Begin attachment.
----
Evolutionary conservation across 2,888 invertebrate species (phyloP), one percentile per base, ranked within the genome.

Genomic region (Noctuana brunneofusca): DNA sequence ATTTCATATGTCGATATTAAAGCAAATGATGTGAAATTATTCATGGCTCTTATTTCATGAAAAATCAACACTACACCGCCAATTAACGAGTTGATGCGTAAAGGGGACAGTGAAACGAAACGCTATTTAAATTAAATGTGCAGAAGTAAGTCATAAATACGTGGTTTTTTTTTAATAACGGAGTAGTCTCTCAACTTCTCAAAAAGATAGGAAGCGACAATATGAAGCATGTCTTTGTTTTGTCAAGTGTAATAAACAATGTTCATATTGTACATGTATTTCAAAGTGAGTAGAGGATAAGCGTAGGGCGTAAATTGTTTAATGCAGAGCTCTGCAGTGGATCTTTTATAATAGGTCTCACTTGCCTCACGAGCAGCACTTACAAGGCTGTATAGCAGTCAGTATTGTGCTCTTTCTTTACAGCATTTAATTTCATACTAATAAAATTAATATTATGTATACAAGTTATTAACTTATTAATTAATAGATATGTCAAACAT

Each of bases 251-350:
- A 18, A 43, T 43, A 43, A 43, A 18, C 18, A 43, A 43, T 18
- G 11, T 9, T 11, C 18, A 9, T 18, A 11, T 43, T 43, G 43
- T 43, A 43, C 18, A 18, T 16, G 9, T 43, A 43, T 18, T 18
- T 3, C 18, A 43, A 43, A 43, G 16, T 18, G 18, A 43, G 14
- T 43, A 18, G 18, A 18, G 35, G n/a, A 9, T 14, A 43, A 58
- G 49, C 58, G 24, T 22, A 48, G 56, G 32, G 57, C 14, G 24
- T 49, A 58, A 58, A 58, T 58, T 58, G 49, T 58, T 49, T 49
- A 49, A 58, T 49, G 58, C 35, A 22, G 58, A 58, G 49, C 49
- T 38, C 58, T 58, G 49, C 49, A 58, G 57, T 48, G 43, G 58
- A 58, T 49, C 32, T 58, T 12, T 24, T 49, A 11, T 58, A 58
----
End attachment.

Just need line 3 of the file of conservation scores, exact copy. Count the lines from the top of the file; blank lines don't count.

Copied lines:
Each of bases 251-350: